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When I read The Hunger Games by Suzanne Collins, I was introduced to a world that was so different from mine, yet I could see many similarities that were fascinating but also disturbing. I became obsessed with Katniss and Panem; I devoured the books and movies. A group of friends and I went to Walmart at midnight to buy The Hunger Games movie when it first released in stores, then had a watch party until 2 a.m. So when I heard that Collins was writing a prequel, I instantly researched it, read the released excerpt, set a countdown on my phone, and pre-ordered it as soon as I could. May 29, 2020, finally arrived, and I read The Ballad of Songbirds and Snakes almost in one sitting! If you haven’t read it yet, then get ready for some spoilers. Don’t say I didn’t warn you…
Title: The Ballad of Songbirds and Snakes
Author: Suzanne Collins
Ugh a barely know where to begin! I guess the first major connection to the Hunger Games series is that Tigris and President Snow are related. Wow. Honestly, that was the last connection I could have guessed or predicted. Now I need to know about Tigris’s life and her perspective. That was an amazing bombshell to start off the book with.
Obviously the major connection I was looking for was any kind of thread to Katniss. Obviously we don’t know whether Lucy Gray is related to Katniss or her family, but there are certain similarities that were beautifully written into Lucy’s character. The references to the mockingjay, katniss roots, the old house by the lake, the Seam in District 12, and of course, the singing. I’m so glad we get a glimpse into the origin of some of the songs that Katniss sings. “The Hanging Tree” makes so much more sense now!!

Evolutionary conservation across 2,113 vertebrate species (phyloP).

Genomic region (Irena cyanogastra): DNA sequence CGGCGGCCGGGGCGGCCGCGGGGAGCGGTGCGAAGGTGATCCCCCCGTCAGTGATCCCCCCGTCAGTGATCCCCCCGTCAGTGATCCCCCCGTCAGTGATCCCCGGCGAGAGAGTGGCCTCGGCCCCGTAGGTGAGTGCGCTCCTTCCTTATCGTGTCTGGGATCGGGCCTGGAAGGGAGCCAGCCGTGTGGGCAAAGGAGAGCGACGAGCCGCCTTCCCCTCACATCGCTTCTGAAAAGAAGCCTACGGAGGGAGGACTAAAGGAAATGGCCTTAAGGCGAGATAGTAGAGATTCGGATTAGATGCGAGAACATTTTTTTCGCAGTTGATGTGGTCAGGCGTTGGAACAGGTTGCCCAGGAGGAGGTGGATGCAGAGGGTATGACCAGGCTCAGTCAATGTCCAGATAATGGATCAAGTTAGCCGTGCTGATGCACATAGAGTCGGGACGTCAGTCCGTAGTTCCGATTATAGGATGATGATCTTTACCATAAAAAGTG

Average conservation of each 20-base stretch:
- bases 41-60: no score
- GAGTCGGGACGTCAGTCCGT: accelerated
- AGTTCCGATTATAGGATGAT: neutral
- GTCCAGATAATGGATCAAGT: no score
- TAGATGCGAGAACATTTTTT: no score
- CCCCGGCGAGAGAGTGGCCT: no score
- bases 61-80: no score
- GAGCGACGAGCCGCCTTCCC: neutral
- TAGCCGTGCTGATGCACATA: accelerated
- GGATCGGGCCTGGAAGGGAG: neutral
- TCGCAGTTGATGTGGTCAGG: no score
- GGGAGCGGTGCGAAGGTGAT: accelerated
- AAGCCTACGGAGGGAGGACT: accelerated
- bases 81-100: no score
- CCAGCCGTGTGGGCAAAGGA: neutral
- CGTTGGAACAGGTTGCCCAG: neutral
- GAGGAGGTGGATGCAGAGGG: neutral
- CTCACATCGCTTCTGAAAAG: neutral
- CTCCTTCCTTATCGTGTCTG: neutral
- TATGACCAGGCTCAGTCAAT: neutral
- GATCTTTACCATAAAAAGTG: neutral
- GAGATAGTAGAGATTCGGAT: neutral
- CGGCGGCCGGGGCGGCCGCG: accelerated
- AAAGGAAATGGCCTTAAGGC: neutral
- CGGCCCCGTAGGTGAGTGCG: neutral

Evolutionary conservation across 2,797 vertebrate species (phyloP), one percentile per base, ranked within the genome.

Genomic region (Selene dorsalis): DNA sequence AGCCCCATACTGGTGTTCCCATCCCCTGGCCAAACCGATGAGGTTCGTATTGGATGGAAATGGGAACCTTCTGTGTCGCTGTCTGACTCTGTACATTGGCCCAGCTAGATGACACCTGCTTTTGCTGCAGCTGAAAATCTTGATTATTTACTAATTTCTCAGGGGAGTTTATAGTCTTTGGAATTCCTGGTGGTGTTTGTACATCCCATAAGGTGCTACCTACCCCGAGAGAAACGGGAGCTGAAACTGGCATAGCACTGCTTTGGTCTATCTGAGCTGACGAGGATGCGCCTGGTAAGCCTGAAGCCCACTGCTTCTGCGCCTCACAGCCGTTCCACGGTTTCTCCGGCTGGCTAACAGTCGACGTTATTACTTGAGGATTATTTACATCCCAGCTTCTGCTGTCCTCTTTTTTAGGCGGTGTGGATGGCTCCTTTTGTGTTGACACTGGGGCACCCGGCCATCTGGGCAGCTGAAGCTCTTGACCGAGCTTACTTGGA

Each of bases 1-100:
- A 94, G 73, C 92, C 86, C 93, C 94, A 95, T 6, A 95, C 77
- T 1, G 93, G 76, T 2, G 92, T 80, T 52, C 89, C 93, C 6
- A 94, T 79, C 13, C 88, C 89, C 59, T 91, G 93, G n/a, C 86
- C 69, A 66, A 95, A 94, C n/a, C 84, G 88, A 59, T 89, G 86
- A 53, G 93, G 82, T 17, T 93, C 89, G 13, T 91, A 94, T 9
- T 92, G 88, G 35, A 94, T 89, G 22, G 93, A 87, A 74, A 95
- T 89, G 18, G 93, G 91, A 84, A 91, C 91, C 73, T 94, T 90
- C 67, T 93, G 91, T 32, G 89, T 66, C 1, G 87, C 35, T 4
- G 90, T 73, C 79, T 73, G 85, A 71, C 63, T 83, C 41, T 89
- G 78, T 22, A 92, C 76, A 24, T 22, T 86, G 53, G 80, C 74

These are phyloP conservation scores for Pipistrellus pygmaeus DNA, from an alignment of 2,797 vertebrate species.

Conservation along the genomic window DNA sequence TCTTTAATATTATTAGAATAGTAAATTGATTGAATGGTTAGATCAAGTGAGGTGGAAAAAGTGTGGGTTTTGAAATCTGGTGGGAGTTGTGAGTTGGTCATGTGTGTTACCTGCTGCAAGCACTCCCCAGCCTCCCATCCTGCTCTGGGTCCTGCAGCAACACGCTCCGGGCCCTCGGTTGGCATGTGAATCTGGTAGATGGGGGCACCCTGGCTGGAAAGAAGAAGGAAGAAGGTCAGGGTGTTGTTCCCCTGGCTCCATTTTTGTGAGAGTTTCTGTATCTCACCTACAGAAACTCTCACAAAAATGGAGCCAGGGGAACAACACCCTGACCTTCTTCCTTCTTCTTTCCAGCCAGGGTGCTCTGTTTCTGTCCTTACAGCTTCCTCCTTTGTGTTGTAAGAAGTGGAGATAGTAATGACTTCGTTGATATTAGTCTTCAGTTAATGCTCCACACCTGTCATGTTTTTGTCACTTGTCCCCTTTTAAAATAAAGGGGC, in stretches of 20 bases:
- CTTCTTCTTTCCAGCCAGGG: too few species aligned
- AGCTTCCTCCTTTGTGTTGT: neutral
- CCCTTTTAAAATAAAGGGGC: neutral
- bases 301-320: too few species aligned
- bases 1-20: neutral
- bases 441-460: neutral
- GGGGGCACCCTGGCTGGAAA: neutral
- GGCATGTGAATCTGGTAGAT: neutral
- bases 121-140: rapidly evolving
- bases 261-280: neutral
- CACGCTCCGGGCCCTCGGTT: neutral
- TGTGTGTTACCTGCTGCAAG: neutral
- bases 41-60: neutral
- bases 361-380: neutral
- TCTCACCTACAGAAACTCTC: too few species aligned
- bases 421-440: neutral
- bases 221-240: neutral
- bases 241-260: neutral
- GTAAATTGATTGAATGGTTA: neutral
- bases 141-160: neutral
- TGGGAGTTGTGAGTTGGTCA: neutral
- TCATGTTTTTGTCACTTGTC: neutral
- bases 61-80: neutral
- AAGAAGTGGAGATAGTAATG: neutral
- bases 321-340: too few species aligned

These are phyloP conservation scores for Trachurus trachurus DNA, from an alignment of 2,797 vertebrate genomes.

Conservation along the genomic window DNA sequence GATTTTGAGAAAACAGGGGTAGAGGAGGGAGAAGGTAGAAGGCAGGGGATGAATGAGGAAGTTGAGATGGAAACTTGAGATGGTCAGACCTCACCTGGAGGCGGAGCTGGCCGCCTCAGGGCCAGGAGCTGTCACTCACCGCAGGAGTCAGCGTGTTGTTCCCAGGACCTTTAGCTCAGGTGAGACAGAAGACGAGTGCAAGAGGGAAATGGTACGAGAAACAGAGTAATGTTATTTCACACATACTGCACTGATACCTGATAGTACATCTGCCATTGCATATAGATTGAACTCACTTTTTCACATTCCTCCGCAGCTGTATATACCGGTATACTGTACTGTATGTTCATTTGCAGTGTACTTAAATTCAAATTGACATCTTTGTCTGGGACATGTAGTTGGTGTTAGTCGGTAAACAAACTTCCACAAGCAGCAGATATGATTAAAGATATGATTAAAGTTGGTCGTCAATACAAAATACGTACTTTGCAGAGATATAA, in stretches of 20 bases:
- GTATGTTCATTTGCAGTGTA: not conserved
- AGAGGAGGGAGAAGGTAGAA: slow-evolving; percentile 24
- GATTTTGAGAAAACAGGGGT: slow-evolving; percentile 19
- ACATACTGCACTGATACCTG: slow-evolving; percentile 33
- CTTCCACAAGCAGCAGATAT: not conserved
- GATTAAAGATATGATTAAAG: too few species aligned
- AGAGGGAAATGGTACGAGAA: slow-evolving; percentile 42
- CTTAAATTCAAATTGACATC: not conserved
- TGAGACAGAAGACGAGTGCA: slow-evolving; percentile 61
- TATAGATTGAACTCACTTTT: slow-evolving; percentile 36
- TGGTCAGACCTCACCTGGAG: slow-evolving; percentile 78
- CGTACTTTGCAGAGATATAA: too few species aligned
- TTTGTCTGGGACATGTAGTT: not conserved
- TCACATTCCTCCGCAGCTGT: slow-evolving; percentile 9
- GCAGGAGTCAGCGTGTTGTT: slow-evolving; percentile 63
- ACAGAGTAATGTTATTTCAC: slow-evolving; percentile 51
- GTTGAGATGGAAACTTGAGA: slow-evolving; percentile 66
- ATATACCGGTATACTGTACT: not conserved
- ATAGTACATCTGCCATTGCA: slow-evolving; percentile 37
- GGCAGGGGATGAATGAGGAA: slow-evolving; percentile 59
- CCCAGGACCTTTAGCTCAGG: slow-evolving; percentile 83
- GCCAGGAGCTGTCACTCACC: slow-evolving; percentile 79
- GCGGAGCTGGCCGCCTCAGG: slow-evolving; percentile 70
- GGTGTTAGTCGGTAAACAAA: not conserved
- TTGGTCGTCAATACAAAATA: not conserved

Another thing I really appreciated about The Ballad of Songbirds and Snakes was the different perspective of the war that resulted in the Hunger Games. We never got the chance to think about the war from the Capitol citizens’ point of view. It was devastating for them too. Some recovered more easily than others; there was still trauma and hard times for them. I think that’s important to note because there will always be two sides to every conflict. Wrong or right, everyone suffered.
One of the biggest “bombshell” moments for me came at the very end of the book when we find out the true origin of the Hunger Games. Two teenagers/young adults were given an assignment, and their imaginative and creative minds fantasized about something terrible, but it was turned into reality almost in a snap of a finger. I think that was beautifully written but also serves as a warning of how quickly evil can spread.
I’ve heard rumblings from those who didn’t love the book (trying really hard not to judge…) that they felt like Collins was trying to justify or redeem President Snow’s actions in the Hunger Games trilogy by writing this book about him as a young adult. I disagree because I don’t think she tried to spin the book in his favor. Yes, he was the main character and obviously he would be the spotlight of her writing. She didn’t make him a victim; she made him human. Instead of writing Snow as a one-sided villain like we see in her previous writing, she chose to create a more complex and genuine character. We see in The Ballad of Songbirds and Snakes the circumstances and choices that turned him into the terrifying President Snow.
I think Collins did an excellent job throughout the book of giving us little clues and threads to the Hunger Games series without overloading us. She gives us just enough to want more. And I DO WANT MORE!! Please, never stop writing books about Panem, Suzanne!!!
I think I better stop writing this review or I’ll be up all night. This post is already long enough as is! I couldn’t help but include my favorite quote from the book:
“Well, as they said, it’s not over until the mockingjay sings.”Suzanne Collins
Have you read Ballad of Songbirds and Snakes? I’d love to hear your thoughts and discuss it with you! Anyone else waiting to set a countdown for the movie?
Click here to read more book reviews! Have a safe and blessed week, y’all!